Energy and Thermal Physics

Comparing the powers of electric motors 1

Practical Activity for 14-16 PRACTICAL PHYISCS


Comparing the power output of two motors.

Apparatus and Materials

  • Electric motor, small
  • Switch unit
  • Mass, 1 kg
  • Line shaft unit
  • Power supply, 0-12 V
  • Fractional horse-power motor (or the largest DC motor available)
  • G-clamps
  • Cord
  • Rubber band or driving belt
  • Knife switch
  • Stopwatch
  • Metre rule

Health & Safety and Technical Notes

The person controlling the switch must stop the motor before the load reaches the line shaft. (If the load spins round the shaft, the string may break and the load go flying.)

To stop the motor, the current must stop flowing in both field and armature coils. The power supply may incorporate a smoothing capacitor which discharges slowly when the mains switch is operated.

Read our standard health & safety guidance


Small electric motor

  1. Connect the small electric motor to the line shaft using the drive belt. Attach the mass to the line shaft with the cord.
  2. Connect the motor to the variable DC supply using a switch and set at the appropriate voltage for the motor so that the load rises slowly. (Although the knife switch is not essential, it allows the power to be connected for a more precise time.)
  3. Time the load being lifted a fixed distance, say 1 metre.
  4. Connect the field and armature terminals of the fractional horse-power motor in parallel to the DC terminals of the power supply set at 6 volts (or the rated voltage for the motor).
  5. Attach the mass to the shaft by cord, so that it is lifted when the motor is switched on, as before.
  6. Note the time for raising the load through 1 metre and compare this with time taken for the small motor.

Teaching Notes

  • The time taken to raise the load is shorter when a higher potential difference is used. The motor is said to be ‘more powerful’. The loads can be changed and the potential difference kept constant; larger loads take longer to raise. There is only so much energy per second that a motor can transfer for a given potential difference, and so it works more slowly with heavier loads.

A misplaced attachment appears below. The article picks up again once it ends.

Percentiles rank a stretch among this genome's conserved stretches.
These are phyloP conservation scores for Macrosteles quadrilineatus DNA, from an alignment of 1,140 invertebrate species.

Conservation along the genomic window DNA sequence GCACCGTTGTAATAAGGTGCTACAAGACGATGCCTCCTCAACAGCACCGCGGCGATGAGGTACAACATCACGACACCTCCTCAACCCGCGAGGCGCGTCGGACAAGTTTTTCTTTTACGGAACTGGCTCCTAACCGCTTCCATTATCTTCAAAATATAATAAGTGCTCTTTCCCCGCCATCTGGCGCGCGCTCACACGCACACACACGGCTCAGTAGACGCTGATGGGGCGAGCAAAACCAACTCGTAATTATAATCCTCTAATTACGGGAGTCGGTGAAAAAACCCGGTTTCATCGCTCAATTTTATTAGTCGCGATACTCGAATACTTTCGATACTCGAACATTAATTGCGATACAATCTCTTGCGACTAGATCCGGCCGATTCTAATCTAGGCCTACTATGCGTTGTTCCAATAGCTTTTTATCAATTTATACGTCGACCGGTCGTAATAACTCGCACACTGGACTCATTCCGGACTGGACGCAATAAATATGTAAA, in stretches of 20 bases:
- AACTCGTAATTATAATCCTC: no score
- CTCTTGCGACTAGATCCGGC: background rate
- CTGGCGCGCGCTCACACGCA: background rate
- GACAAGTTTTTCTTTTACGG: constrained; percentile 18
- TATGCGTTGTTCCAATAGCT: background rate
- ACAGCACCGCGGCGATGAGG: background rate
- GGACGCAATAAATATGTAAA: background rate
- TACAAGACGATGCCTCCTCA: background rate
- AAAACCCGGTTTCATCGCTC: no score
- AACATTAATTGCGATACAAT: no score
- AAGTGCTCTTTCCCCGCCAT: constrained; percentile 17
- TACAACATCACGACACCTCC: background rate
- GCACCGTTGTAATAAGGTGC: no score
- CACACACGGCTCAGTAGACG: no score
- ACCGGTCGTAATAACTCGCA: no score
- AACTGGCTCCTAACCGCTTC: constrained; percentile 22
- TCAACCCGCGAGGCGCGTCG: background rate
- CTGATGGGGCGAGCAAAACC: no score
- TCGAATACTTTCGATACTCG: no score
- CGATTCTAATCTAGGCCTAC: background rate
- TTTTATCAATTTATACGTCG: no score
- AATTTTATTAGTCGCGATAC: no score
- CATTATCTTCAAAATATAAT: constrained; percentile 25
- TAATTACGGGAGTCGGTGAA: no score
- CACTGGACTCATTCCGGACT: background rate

• Change in energy stored gravitationally = m x g x Δh joules
  • Power output to raise the load = m x g x Δh / t watts
  • Where m is the mass in kilograms, Δh is the vertical distance in metres, g is the gravitational field strength in newtons per kilogram, and t is time taken in seconds.
  • Energy transferred from a power supply to a component, such as a motor = V x Q joules
  • Power input due to current in motor = V x Q / t = V x I watts
  • Where V is potential difference in volts, Q is charge in coulombs, I is current in amps and t is the time taken in seconds.
  • The field coils of the fractional horse-power motor also have energy transferred to them. For a more accurate comparison with other motors, measure the potential difference across the armature and the current passing through it.
  • If you compare the small motor and the fractional horse-power motor, both running on 6 volts and hauling up the same load, the larger motor is faster. Measuring the current through the armature will show that the current is also greater through the heavier motor.
  • Another variation is to run the two motors at the same voltage, but with different loads, so that the speed with which the load is raised is the same for both motors. The bigger motor will have a larger current passing through it, and will haul up a larger load.
  • The motors can also be compared by measuring the braking force to stall the motor. Increase the load until the motor stops turning. (Do not keep it long in a stalled position.)

This experiment was safety-tested in January 2006

appears in the relation P=VI P=I^2R P=V^2/R ΔQ=PΔt
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